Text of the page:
Recent large sample size cohort studies reported that the incisional hernia incidence rate was higher with minimally invasive radical prostatectomy, including RARP, than with traditional open radical prostatectomy [3, 4]. The incidence rate of incisional hernia following RARP has been reported to be 4.4–8.6% [8,9,10,11]. It is speculated that the incisional hernia occurrence rate after RARP was higher than that after open prostatectomy, because the camera trocar and specimen extraction site were placed above or in the umbilical region in RARP, where the muscles are known to be weaker, as opposed to the infraumbilical incision in open prostatectomy . Given the recent worldwide spread of RARP for the treatment of prostate cancer, the number of incisional hernia cases after RARP is expected to increase.
The laparoscopic approach to incisional hernia repair with the IPOM technique was first described by LeBlanc in 1993 . It has been reported that the laparoscopic approach to ventral hernia, including incisional hernia repair, has lower wound complication rates and faster recovery than the open approach [12, 13]. Therefore, laparoscopic repair of ventral hernia is rapidly becoming widespread, especially laparoscopic IPOM, the most popular technique . However, the IPOM technique has serious complications, such as mesh-related adhesive bowel obstruction, mesh erosion, enterocutaneous fistula, and tacker-related chronic pain [15,16,17]. Postoperative pain has also been reported to be associated with double crown fixation and transfascial sutures .
The eTEP technique, which is an endoscopically performed Rives–Stoppa technique, was first described by Miserez for ventral hernia repair . The eTEP can avoid the aforementioned complications by placing a mesh in the retrorectus space, not only eliminating contact between the mesh and intra-abdominal organs, which can avoid mesh-related complications, but also facilitating the minimization of using penetrating fixation, thereby avoiding tacker-related chronic pain as well [7, 19]. In a retrospective comparative analysis, Penchev et al. reported that the differences between eTEP and laparoscopic IPOM for repair of ventral hernias were the reduction in mean postoperative video analog scale pain score and the longer operative time, both in favor of eTEP. They considered that a lack of fixation in eTEP led to a reduction in postoperative pain .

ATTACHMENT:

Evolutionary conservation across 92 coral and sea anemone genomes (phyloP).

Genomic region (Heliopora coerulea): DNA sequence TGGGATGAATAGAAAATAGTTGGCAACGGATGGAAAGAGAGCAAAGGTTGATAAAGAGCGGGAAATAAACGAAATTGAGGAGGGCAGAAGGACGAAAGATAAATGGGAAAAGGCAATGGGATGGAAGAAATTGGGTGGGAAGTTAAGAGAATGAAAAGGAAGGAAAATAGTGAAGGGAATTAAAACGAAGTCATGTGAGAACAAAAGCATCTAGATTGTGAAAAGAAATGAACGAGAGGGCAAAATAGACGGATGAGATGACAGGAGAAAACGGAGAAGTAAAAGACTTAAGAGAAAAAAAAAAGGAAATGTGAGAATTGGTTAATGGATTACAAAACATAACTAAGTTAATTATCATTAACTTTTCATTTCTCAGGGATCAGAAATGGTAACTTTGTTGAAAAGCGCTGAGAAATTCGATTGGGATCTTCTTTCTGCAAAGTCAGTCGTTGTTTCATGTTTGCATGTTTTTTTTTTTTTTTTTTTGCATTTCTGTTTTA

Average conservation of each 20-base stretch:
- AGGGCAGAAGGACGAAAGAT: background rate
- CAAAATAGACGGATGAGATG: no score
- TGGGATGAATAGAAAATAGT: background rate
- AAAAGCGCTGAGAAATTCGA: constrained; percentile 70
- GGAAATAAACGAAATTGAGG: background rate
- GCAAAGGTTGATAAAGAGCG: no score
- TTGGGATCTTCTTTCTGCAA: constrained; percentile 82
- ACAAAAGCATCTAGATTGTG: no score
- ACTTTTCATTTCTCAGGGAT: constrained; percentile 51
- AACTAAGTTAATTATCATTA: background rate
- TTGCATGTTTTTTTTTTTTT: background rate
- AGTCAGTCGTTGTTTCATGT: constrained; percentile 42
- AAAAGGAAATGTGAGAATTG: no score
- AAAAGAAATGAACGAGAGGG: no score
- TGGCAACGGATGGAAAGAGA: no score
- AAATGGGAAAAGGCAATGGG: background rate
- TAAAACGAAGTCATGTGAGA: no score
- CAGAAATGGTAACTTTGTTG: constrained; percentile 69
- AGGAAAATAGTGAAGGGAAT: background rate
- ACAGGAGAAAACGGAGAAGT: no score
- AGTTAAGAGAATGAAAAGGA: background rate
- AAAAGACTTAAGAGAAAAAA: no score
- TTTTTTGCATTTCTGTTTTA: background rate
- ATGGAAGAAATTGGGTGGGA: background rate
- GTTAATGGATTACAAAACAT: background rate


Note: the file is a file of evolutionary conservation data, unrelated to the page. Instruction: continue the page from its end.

When dissecting the hernia sac for eTEP repair, careful procedures are required to avoid injury to intra-abdominal organs, such as the small bowel. We consider that dissecting the hernia sac with a laparoscopic scissors in small steps is useful to avoid damaging the intra-abdominal organs. It is controversial whether a prosthesis can use for the incisional hernia repair if a bowel resection is performed as a result of a bowel injury [20, 21]. Although no studies have been reported on post-RARP adhesions, some studies have reported that laparoscopic surgery reduced adhesion formations for reasons, such as reduced peritoneal incision size, introduction of fewer foreign bodies, and less tissue trauma and bleeding than open surgery [22, 23]. Therefore, we consider that eTEP repair is one of the best treatment procedures for incisional hernia after minimally invasive surgery. On the other hand, we consider that eTEP repair is challenging for incisional hernia patients with large defects, for post-laparotomy cases, and for recurrence cases. For those challenging incisional hernia cases, endoscopic transversus abdominis muscle release, which is one of the posterior component separation procedures, is useful as a minimally invasive surgery . Belyansky reported that transversus abdominis muscle release was helpful in cases with wide (> 10 cm) defect, tension of the posterior layer, narrow retrorectus space (< 5 cm), or when dealing with a compliant abdominal wall .